Some time ago, as part of a discussion about equitable rescission based on fraud, we noted that recovery based on a fraud claim where damages were not specifically alleged and sufficiently supported was the subject of a split between the First and Second Departments. The Second Department had held that even if just nominal damages are generally alleged, the complaint would survive dismissal. The First Department disagreed and held that a claim of specific damages was required. Recently, the Court of Appeals addressed the split and sided with the First Department.
In Connaughton v. Chipotle Mexican Grill, Inc., Connaughton, a chef hired by Chipotle, alleged that he was fraudulently induced into selling his business idea to Chipotle. Specifically, Connaughton claimed that he was hired by Chipotle to develop an idea for a ramen noodle restaurant chain. He was promised a salary plus future equity. After investing substantial efforts over 18 months in publicly building the concept, Connaughton learned that Chipotle had a relationship with another chef who previously worked on the same concept and with whom Chipotle had signed a non-disclosure agreement. The relationship with the other chef had terminated before Connaughton joined Chipotle. It seemed that all of management except Connaughton were aware of this and that once the new chain opened, that chef would sue Connaughton and Chipotle. Chipotle ignored Connaughton’s concerns and demanded that he continue his work. When he refused he was fired.
Connaughton’s theory for recovery, as succinctly explained by the Court of Appeals, is critical to the case’s outcome in the First Department and in the Court of Appeals. Connaughton alleged that:
by virtue of his reasonable reliance on [Chipotle’s] omissions about the business arrangement with the other chef, defendants fraudulently induced him to work for Chipotle and to share his restaurant concept to his detriment. He alleged that he would not have entered into the agreement with defendants had he known about the prior business arrangement. He further asserted that the ideas the Chipotle staff contributed to plaintiff’s design for the restaurant concept actually belonged to the other chef and that using those ideas to launch plaintiff’s project would subject plaintiff to legal action. Plaintiff claimed he was ‘damaged in an amount to be determined at trial, including, but not limited to, the value of his Chipotle equity and lost business opportunities in connection with his ramen concept.’ He further requested compensatory and punitive damages in amounts to be determined at trial, as well as attorneys fees and disbursements.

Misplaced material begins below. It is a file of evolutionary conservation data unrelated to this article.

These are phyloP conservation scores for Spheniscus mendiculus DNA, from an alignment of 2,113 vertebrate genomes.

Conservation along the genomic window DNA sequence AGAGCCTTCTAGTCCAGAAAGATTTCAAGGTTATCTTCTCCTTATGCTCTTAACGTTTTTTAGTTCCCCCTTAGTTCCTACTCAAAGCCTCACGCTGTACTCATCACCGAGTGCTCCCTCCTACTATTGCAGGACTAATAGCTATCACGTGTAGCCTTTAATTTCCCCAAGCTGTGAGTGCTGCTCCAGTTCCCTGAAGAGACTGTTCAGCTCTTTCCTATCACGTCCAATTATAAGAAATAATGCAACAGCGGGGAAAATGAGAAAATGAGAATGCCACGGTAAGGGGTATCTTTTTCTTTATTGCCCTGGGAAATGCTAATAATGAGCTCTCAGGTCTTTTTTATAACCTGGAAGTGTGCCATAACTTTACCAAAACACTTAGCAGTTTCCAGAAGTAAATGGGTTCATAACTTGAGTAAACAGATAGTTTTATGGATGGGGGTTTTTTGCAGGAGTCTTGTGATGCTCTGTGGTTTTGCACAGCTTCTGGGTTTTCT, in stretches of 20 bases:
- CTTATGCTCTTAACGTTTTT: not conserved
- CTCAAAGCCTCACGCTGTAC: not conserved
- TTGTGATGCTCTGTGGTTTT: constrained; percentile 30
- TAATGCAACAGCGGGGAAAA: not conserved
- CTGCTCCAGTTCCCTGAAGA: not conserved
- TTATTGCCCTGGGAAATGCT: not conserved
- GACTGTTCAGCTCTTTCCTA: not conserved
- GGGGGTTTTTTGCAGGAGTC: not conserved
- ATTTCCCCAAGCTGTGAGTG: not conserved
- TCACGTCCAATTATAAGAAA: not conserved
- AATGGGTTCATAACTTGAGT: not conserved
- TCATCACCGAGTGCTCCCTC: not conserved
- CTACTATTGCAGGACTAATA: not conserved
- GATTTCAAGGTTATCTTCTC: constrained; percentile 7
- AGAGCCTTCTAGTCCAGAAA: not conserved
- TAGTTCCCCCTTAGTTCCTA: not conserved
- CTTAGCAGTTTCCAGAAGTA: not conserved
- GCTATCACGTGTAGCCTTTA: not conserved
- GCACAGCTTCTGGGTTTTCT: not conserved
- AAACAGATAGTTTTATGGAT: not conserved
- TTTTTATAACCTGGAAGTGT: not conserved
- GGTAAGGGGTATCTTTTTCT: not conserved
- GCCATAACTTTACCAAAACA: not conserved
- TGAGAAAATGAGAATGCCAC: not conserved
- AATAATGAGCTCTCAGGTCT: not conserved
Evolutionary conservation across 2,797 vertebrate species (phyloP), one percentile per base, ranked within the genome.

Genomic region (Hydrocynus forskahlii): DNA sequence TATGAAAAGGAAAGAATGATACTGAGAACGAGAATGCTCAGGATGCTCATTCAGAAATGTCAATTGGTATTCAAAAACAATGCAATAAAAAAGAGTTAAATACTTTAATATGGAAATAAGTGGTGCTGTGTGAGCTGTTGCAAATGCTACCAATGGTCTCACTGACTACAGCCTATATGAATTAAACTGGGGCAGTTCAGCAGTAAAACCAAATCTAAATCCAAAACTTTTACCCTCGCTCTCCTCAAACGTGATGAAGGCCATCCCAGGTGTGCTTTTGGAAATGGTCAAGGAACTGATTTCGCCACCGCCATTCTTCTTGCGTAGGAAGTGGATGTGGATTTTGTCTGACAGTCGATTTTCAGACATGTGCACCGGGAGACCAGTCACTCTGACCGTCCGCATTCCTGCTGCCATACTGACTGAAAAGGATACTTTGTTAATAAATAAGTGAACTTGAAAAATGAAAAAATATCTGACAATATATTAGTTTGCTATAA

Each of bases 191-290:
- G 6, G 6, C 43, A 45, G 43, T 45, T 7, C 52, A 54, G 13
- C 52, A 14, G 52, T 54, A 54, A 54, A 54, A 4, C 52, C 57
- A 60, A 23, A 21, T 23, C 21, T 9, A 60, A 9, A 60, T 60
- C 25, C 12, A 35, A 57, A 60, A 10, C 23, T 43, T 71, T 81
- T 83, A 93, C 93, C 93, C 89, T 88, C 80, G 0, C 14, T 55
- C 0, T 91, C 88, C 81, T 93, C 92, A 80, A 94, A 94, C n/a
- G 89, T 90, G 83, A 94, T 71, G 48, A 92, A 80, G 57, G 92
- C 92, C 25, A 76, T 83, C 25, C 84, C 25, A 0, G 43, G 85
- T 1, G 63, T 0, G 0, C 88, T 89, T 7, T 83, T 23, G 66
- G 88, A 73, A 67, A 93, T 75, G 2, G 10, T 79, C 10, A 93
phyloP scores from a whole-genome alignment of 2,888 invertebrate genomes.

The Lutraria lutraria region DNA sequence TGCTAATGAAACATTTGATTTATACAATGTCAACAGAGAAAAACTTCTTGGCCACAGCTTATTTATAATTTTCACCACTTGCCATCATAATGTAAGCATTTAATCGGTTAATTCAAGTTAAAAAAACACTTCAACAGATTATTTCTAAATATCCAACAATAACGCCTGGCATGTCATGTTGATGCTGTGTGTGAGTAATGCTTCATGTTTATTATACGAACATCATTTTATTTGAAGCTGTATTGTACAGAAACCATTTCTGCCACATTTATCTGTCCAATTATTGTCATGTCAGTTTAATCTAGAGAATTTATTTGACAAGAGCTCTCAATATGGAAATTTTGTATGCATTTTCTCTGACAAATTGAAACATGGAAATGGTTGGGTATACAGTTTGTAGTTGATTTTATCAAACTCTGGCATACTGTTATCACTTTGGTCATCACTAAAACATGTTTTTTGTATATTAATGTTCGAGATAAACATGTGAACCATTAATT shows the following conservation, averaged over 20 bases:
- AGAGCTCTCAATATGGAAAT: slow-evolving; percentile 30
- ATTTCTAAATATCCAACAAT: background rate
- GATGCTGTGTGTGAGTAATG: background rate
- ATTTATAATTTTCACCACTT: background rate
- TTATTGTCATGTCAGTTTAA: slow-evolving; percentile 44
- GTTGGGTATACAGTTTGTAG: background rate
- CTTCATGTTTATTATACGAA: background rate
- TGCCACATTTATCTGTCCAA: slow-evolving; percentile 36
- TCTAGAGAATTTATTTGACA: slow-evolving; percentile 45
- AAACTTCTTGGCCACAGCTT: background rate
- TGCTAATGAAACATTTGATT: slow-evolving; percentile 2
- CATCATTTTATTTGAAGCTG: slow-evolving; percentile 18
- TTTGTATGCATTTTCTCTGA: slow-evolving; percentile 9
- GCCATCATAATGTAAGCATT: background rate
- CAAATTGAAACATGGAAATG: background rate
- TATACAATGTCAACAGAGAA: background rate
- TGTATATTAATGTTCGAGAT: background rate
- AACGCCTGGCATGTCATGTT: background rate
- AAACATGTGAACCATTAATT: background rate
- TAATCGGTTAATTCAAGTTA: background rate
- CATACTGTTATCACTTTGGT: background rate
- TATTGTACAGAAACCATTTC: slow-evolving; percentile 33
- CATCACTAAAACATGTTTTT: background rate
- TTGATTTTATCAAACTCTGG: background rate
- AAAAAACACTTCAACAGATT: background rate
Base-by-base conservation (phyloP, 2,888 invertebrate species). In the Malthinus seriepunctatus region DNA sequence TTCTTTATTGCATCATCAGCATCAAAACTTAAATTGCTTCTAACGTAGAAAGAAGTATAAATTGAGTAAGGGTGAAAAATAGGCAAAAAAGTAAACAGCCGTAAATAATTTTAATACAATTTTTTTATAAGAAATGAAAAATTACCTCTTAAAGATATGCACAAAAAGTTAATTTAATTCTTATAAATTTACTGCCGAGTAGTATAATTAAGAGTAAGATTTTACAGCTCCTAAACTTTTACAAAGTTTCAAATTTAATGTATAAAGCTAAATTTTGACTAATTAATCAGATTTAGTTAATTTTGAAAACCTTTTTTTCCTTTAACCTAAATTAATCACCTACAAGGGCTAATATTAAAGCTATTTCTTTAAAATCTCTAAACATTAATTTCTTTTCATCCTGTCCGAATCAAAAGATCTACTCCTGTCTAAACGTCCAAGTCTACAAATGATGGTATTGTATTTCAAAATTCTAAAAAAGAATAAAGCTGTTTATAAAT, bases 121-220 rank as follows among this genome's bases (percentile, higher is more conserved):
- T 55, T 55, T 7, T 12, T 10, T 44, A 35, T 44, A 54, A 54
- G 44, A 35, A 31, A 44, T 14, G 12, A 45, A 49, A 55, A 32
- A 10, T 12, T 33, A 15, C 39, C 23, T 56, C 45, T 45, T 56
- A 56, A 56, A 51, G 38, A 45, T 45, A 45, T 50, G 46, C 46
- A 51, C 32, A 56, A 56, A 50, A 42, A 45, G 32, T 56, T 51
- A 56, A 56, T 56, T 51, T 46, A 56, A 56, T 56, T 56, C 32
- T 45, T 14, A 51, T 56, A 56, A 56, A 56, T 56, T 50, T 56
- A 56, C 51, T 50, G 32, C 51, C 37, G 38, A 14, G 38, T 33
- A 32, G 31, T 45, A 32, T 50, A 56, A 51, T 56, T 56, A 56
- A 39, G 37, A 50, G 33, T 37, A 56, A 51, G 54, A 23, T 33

The First Department rejected Connaughton’s claims. The First Department found that because Connaughton could not allege actual losses, he could not support his fraudulent inducement claim or his lawsuit. Future damages were insufficient to support a fraud claim. In the court’s words “‘damages are calculated to compensate plaintiffs for what they lost because of the fraud, not for what they might have gained in the absence of fraud.’” The majority rejected the dissent’s position that a fraud claim could be pursued so long as a future injury could be reasonably argued. The majority also pointed out that Connaughton was not accused of stealing another’s idea and his reputation “has not been tarnished.” Concerns of a future lawsuit which would publicize the matter and lost profits if the chain had come to fruition were speculative and Connaughton could recover for neither.
Finally, the First Department refused to allow Connaughton to salvage his case by arguing nominal damages, which the Second Department had allowed, limiting that theory to a contract-based claim, where a right had already vested, but not one grounded in tort, where no such vesting had taken place.
Connaughton took his case to the Court of Appeals, but he found no assistance there. In affirming unanimously, the court pretty much adopted the findings of the First Department, that Connaughton “failed to plead compensable damages.” The Court of Appeals did note that the outcome might have been different had Connaughton claimed that he “rejected” other opportunities for the chain by working with Chipotle. The claim, therefore, was based on unrecoverable “out-of-pocket loss” and “disallowed as too speculative a recovery.” The same was true of Connaughton’s concern of potential future lawsuits. As to nominal damages, the court limited that theory to contract claims or tort claims that did not require an allegation of harm (such as trespass).
Pleading fraud has a statutorily higher standard than alleging other wrongs, but this case illustrates that tact and strategy are at least as important as satisfying the pleading standard. There was no argument addressed to the sufficiency of the pleadings generally. It was supporting the claim that Connaughton could not satisfy. One cannot be too careful in pleading—and supporting—fraud allegations.